Another important part of the Obama strategy is his oratory. If you could fix the world with speeches alone, Obama’s first year would have bent the arc of history. He spent hours trying to craft the perfect words in a series of orations designed to restore US leadership. The results were so convincing that they were one of the main reasons cited by the Norwegian Nobel committee in its decision to award the president the Nobel Peace Prize in 2009.

The main pen behind the speeches belonged to a young man called Ben Rhodes, who joined the Obama campaign in 2007 and emerges as the key figure in Mann’s narrative. He is a sign of the extent to which the Obama revolution is above all generational. He also symbolises the distinction between the public and private faces of the administration.

According to Mann, Obama had two foreign policy teams: one, for public consumption, was the “team of rivals” that Obama appointed to cabinet-level positions. These grizzled war - horses gave the young president gravitas but they were kept away from the big decisions on foreign policy. They included figures such as Hillary Clinton at the state department, Robert Gates at the Pentagon, Richard Holbrooke as “AfPak” envoy, General James Jones as national security adviser and General David Petraeus, now director of the CIA. They were mainly people whose world-views had been shaped by the cold war. Yet the advisers who stayed behind after the intelligence briefings and helped Obama make his key decisions were younger, more political appointees who had worked on his campaign or made a career in the Senate rather than the national security apparatus.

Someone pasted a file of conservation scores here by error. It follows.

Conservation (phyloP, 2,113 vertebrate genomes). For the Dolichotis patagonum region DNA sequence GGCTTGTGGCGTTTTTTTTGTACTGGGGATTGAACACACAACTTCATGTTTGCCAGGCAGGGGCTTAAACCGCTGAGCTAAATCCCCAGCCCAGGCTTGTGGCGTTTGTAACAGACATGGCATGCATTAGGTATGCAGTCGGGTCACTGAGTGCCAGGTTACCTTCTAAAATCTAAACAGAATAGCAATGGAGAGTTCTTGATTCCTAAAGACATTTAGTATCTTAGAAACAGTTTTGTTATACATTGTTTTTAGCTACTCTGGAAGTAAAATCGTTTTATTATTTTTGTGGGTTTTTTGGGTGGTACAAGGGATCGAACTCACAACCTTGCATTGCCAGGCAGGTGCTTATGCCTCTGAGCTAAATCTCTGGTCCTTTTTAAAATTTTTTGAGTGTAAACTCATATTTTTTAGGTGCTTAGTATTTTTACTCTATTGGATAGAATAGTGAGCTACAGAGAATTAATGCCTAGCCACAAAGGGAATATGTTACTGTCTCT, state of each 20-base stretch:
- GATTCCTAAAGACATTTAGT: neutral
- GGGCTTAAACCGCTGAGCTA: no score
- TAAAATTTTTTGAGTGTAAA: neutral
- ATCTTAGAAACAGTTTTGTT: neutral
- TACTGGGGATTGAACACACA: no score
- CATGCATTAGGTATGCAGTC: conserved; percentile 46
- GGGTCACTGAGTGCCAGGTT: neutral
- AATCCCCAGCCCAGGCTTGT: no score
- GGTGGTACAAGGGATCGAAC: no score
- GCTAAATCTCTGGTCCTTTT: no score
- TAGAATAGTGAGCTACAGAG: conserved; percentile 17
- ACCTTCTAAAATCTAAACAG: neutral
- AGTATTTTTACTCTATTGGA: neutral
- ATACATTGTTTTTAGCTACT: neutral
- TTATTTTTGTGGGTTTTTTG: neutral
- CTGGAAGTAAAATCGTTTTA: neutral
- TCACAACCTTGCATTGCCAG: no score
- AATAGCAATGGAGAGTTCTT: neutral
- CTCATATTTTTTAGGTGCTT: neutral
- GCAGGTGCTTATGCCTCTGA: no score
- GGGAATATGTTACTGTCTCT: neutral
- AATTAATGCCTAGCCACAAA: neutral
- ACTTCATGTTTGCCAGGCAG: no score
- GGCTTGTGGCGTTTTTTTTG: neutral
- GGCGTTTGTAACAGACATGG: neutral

As well as Rhodes, they included Tom Donilon (a Democratic political operative who eventually became national security adviser), Denis McDonough (a former aide to Tom Daschle), Susan Rice (an Africa expert who joined Obama’s campaign team), Michael Mc- Faul (an academic from Stanford who became point man on Russia) and Samantha Power (a campaigning academic, journalist and proponent of humanitarian intervention). One of the most poignant passages in the book is the description of Holbrooke’s funeral – almost a symbolic burial of the familiar view of the US’s role in the world. As the Obama team grew in confidence, many of the older advisers were sidelined or replaced by people closer to the president in age and world-view.